American Marketer


Scarcity preference is learned childhood behavior: study

December 13, 2018

Knowledge of consumer and childhood behavior is important for luxury brands. Image credit: Yoox Net-A-Porter Group


Exclusivity is a pillar of luxury, and new research suggests that people as young as 6 can show a preference for scarce over abundant goods.

Researchers from the Warwick Business School believe that scarcity preference is a trait that humans develop over time. Psychology and marketing research has previously shown that adults display a scarcity preference, which benefits luxury companies that limit product availability.

“Scarcity preferences seem to be uniquely human, and something we acquire during early childhood,” said Daniel Read, professor of behavioral science at Warwick Business School, Coventry, U.K. “But they are there, and even in a very transparent setting in which scarcity is clearly not due to the fundamental quality of the good, it still matters.

“People want scarce things,” he said.

Reward preferences
To examine the origins of scarcity preference, researchers created an experiment that tested whether chimpanzees, human’s closest living relatives, and young children preferred scarce or abundant goods.

The experiments were developed so the only quality distinguishing the items presented to the children and chimpanzees was the quantity. Participants were able to choose from a pile of identically wrapped items – non-scarce – or a single wrapped item – scarce.

Baby Dior markets kids clothes but is focused on the adults who will pay for them. Image credit: Dior

Researchers conducted the experiment in competitive and non-competitive settings.

In one setting, the participant was asked to select between the pile or single good without any onlookers besides the experimenter. In the competitive context, the participant was presented with the task while two peers, who would be choosing next, watched.

Experimenters worked with children in two age groups: 4 year olds and 6 year olds. Stickers were used as the rewards.

According to the study, while children in both age groups understood the difference in quantities, only the 6-year-old participants showed a preference for the scarce goods in the competitive settings.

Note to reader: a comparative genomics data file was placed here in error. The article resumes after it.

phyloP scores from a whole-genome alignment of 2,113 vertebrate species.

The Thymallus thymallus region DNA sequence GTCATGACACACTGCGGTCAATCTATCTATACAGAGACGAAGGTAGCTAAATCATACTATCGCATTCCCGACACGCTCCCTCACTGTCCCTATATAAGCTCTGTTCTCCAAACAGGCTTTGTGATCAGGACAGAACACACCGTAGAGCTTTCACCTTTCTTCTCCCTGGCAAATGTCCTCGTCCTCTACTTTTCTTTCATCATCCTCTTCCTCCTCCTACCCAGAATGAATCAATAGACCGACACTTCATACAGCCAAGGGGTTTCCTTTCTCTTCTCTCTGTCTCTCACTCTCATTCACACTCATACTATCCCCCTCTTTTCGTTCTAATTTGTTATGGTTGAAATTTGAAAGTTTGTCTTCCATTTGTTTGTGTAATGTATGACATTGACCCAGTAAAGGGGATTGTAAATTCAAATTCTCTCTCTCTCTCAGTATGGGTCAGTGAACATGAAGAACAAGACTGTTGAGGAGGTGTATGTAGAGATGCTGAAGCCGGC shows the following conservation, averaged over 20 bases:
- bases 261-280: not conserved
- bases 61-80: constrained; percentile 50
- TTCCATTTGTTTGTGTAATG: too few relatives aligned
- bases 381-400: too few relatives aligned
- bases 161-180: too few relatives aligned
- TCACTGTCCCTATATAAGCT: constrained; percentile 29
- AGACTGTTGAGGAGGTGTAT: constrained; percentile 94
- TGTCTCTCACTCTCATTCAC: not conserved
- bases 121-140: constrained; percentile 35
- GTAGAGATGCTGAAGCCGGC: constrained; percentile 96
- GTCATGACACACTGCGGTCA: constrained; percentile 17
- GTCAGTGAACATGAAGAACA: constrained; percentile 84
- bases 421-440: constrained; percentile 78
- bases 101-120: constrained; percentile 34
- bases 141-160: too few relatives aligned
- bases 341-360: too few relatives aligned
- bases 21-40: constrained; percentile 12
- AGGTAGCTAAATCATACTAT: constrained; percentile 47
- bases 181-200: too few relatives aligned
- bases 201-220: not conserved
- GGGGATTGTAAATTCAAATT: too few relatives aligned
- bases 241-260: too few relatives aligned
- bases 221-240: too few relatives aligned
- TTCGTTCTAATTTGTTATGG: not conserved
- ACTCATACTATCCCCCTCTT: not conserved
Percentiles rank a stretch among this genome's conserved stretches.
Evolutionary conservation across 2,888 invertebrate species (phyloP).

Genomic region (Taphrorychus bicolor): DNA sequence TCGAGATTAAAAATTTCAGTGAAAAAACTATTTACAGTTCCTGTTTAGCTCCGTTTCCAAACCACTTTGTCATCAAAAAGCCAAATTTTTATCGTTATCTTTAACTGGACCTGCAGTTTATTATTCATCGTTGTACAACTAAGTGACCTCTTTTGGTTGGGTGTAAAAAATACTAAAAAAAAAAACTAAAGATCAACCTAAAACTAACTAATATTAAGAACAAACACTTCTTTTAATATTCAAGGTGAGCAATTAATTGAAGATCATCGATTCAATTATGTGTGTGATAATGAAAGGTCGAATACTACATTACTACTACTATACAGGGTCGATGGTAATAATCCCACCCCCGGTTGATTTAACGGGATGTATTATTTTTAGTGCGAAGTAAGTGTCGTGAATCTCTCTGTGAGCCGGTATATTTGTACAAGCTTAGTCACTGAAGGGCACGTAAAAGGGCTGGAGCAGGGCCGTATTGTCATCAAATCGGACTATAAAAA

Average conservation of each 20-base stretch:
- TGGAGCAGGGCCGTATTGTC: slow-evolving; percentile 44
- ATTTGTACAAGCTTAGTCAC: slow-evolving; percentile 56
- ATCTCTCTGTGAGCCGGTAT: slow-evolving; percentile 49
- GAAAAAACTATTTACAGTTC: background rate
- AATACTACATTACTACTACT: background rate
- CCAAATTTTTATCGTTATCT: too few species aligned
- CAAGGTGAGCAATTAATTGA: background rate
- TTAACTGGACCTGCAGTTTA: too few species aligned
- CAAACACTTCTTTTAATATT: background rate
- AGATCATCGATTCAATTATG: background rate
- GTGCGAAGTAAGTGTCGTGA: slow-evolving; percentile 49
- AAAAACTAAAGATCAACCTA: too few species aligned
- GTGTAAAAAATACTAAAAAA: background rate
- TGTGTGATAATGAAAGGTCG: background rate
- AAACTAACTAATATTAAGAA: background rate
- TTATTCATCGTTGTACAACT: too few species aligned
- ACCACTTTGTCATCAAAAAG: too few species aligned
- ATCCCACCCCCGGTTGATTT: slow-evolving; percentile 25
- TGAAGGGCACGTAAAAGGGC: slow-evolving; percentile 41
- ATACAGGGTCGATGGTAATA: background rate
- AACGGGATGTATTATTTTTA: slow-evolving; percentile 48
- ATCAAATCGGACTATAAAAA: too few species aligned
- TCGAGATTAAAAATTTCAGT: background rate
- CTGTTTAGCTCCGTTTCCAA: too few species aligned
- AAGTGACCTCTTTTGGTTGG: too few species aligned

Based on this evidence, researchers believe that scarcity preference is a learned quality that develops with other cognitive skills.

Scarcity preference is more apparent in competitive settings. Image credit: Childrensalon

Knowing that competition increases a sense of urgency in people is something luxury brands can apply to their marketing and selling strategies.

“It is very interesting that kids this young exhibit a preference for rare things, even if there is nothing to indicate that it could be better quality,” said Alicia Melis, associate professor of behavioral science at Warwick Business School, Coventry, U.K.

“Brands could apply this by developing techniques that highlight the potential competition with other consumers," she said. "This could also help given the stronger effect in a competitive setup.”

Exclusive experiences
Luxury brands are already turning to exclusivity in an effort to stand out in a competitive marketplace.

As luxury becomes more accessible to the mass market, affluent consumers are becoming more discriminative with their travel choices.

According to a luxury travel report by Sienna Charles, ultra-high-net-worth individuals want more opulent travel experiences and are comfortable with the high prices that go along with them. However as travel and hospitality brands seek more and more expansions, these travelers desire more exclusivity (see story).

A growing number of luxury labels and retailers have been adopting the drop retail format, opting for a series of limited-edition releases per year rather than the traditional seasonal store arrivals. Popularized by streetwear labels including Supreme, drops create a frenzy around merchandise by leaning on rarity.

Taking this approach into luxury, both Tod’s and Moncler have announced plans to revamp their retail strategies toward more frequent, limited-edition collections (see story).

Many luxury labels have also introduced high-end collections geared towards the youngest consumers in a clever tactic to attract affluent parents. Many of those related marketing efforts appeal to children and parents alike.

As childrenswear continues to grow, French couture house Christian Dior took its youngest consumers on a stylish adventure in a whimsical campaign for its spring/summer 2019 Baby Dior collection.

The campaign film features tiny but refined travelers, appealing to parents who want the best quality experiences, and clothing, for their children. While the collection itself is not minimalist, it does present a simpler view of childhood that should resonate with adults looking to dress their children in the designer clothing (see story).

“Luxury brands can rely on a fundamental desire to have rare goods that is separate from the quality of the good,” Warwick’s Mr. Read said. “Therefore, luxury brands should work hard to maintain at least the sense of ‘rareness’ that their brand offers.

“It is likely that for many goods scarcity itself is what makes them luxurious,” he said.